Why develop a Digital Service Design Standard?
We recognised the need for some underpinning principles and foundational guidance to support system transformation around the design, development and delivery of services to the public. A lot of work has been undertaken in this space by our Digital 7 (D7) country partners. We didn’t want to re-invent the wheel, so we looked to reuse what our partners have done where possible. However, we also needed to take into account the uniqueness of the New Zealand context and our operating environment. This is reflected in the Standard we developed.
What are the benefits?
There is potentially significant benefit for the public in government providing a seamless and consistent experience for users of public services. Designing and developing services that place service users at the centre, which are accessible to all users, and reduce the effort and complexity of dealing with government, builds public trust, and supports New Zealand’s reputation for openness and transparency.
Ultimately we believe that a consistent approach, across government, to making our services better, more user-friendly and more accessible and trustworthy, benefits everyone.
Improving government services in the digital age
A key purpose of the Standard is to raise awareness and system capability in user-centred design and the importance of user experience and insights in the development and delivery of government services. It is intended to support the provision of public services, which are easily accessible, integrated, inclusive, and trusted by all New Zealanders.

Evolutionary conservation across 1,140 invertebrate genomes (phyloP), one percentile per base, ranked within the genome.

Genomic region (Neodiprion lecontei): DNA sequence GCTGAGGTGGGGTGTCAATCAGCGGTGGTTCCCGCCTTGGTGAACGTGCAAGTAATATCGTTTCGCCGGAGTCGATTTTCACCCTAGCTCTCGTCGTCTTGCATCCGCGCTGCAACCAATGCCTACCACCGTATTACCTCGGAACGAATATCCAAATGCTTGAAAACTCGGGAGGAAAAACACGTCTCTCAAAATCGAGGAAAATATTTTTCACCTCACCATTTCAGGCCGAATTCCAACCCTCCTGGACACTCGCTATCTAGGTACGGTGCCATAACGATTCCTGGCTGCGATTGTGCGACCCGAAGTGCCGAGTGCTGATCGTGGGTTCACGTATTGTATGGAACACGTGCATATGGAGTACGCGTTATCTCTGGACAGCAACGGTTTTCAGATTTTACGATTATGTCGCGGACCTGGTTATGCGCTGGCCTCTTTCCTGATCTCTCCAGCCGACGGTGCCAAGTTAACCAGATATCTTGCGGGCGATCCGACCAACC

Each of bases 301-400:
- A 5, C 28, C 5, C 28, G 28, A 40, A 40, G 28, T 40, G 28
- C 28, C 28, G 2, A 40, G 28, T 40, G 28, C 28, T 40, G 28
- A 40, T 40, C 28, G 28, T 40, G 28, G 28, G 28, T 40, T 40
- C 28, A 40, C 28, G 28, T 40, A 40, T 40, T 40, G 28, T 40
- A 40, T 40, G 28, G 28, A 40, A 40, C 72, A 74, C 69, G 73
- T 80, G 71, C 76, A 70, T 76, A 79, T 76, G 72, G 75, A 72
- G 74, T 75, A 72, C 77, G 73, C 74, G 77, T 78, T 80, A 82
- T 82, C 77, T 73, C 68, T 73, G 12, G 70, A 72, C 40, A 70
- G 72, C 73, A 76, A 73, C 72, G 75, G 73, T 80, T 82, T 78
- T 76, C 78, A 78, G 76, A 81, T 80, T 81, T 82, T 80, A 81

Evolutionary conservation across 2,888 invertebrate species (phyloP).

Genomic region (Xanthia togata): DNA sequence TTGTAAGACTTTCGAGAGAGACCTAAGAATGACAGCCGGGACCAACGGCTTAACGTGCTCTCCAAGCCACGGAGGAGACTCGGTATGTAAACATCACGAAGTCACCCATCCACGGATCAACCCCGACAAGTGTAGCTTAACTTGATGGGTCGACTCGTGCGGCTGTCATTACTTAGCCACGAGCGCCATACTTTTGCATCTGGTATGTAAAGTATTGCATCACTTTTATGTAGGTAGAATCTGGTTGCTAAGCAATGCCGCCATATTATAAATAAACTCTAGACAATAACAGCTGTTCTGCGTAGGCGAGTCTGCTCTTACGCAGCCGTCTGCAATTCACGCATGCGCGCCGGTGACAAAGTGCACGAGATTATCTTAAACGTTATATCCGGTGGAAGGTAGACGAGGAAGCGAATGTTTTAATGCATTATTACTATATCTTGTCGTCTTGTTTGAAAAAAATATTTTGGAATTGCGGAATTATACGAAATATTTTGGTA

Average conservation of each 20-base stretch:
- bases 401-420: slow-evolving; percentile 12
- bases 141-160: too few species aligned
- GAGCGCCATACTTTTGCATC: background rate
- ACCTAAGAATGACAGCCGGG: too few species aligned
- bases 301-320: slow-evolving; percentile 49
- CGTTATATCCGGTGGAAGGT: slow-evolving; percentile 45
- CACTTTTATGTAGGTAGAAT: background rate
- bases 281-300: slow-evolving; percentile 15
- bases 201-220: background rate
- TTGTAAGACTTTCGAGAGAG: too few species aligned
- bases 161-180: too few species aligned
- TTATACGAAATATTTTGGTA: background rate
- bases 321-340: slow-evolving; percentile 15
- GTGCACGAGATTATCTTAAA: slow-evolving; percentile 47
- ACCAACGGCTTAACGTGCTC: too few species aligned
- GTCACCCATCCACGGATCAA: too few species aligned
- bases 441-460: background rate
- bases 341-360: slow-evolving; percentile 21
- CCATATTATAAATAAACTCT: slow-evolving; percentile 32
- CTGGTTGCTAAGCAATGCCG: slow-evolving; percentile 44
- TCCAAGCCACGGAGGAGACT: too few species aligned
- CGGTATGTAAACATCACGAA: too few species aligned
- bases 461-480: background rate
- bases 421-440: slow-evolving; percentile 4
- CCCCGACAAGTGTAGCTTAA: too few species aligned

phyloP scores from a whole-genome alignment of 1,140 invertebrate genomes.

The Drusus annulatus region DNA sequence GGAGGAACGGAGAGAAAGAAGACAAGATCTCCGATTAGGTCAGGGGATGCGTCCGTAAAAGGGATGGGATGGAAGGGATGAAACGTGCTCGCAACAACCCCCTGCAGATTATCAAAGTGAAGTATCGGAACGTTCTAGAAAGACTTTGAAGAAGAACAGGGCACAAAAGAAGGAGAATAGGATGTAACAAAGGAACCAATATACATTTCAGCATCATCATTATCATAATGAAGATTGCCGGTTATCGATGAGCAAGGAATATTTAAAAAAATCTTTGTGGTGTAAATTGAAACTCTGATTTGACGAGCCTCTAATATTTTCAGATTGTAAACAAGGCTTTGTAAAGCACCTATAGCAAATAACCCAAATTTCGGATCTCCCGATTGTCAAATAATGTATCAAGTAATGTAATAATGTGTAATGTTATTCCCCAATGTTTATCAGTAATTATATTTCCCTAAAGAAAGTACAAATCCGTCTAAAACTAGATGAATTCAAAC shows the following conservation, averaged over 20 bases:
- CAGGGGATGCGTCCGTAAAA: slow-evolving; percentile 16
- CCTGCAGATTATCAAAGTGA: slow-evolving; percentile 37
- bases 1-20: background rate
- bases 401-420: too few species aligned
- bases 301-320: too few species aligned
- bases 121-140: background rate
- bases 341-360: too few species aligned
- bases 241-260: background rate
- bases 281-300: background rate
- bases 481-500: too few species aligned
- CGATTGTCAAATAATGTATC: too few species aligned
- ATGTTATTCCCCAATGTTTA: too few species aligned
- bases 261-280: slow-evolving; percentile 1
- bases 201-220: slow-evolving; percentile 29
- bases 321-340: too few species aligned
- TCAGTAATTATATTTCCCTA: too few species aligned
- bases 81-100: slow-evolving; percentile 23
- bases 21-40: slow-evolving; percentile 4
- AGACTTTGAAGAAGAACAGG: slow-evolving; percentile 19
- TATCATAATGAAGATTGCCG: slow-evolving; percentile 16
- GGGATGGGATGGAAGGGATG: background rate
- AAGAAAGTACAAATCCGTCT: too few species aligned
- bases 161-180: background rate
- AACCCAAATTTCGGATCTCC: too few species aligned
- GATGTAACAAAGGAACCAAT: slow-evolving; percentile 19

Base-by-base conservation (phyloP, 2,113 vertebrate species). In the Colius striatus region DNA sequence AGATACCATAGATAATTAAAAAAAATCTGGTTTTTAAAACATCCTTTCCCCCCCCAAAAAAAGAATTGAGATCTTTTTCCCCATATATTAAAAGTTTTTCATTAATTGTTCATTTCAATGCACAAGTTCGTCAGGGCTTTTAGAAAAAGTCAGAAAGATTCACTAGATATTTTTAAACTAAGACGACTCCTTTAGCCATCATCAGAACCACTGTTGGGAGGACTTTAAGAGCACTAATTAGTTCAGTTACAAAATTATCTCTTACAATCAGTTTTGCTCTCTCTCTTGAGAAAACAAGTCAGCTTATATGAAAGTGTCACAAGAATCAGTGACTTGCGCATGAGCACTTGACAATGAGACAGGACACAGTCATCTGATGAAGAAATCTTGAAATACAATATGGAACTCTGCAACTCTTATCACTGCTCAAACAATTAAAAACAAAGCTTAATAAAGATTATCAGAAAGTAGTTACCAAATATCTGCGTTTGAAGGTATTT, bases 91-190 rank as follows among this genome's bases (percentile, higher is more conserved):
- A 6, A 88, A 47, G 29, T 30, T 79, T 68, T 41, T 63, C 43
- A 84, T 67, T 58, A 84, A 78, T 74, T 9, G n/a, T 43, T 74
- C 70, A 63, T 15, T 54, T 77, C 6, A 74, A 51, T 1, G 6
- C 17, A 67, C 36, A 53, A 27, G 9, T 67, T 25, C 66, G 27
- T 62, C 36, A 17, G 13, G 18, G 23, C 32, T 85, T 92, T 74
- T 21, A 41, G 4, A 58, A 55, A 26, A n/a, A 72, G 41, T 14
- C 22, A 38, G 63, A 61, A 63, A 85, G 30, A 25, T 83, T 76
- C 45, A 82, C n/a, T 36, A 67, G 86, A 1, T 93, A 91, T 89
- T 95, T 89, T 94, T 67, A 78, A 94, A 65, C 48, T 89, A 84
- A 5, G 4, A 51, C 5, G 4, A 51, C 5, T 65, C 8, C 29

The approach taken in this instance is a set of principles that can be followed by any agency, at any scale, to make better decisions and provide more user-centric outcomes. The Digital Service Design Standard is an ‘umbrella’ publication, in that we brought together existing mandates, directives, guides and approaches where they were already in place and filled some gaps were we found them.
Taking a collaborative design approach
The development of the Standard was informed through an open and consultative approach. We engaged with key interest groups, government agencies and the public to produce a standard that will assist government to build and deliver excellent services for New Zealanders. We spoke to our stakeholder communities, from a variety of backgrounds and perspectives, to come together and help define the standard’s principles and approach.
We worked directly with over 20 government agencies and sought feedback from the public using the Loomio tool.
Workshops were also held with cross-agency groups, including a Techweek workshop where over 40 attendees discussed the perspective of Māori stakeholders.
Thirteen formal written submissions were also received directly from agencies, vendors, consultancies, and a range of user and practitioner interest groups.
We also received feedback from peer agencies in the United Kingdom, Canada, Scotland, Australia, and Taiwan. However, by far the most interesting and rewarding part was the Techweek event, speaking face-to-face with your users and peers, was so instructive. It brought home that even in the digital environment the power of listening and discussion is still central to the human experience, in achieving any outcome. We are continuing the conversation through running further sessions and setting up an ongoing Loomio page to facilitate our korero.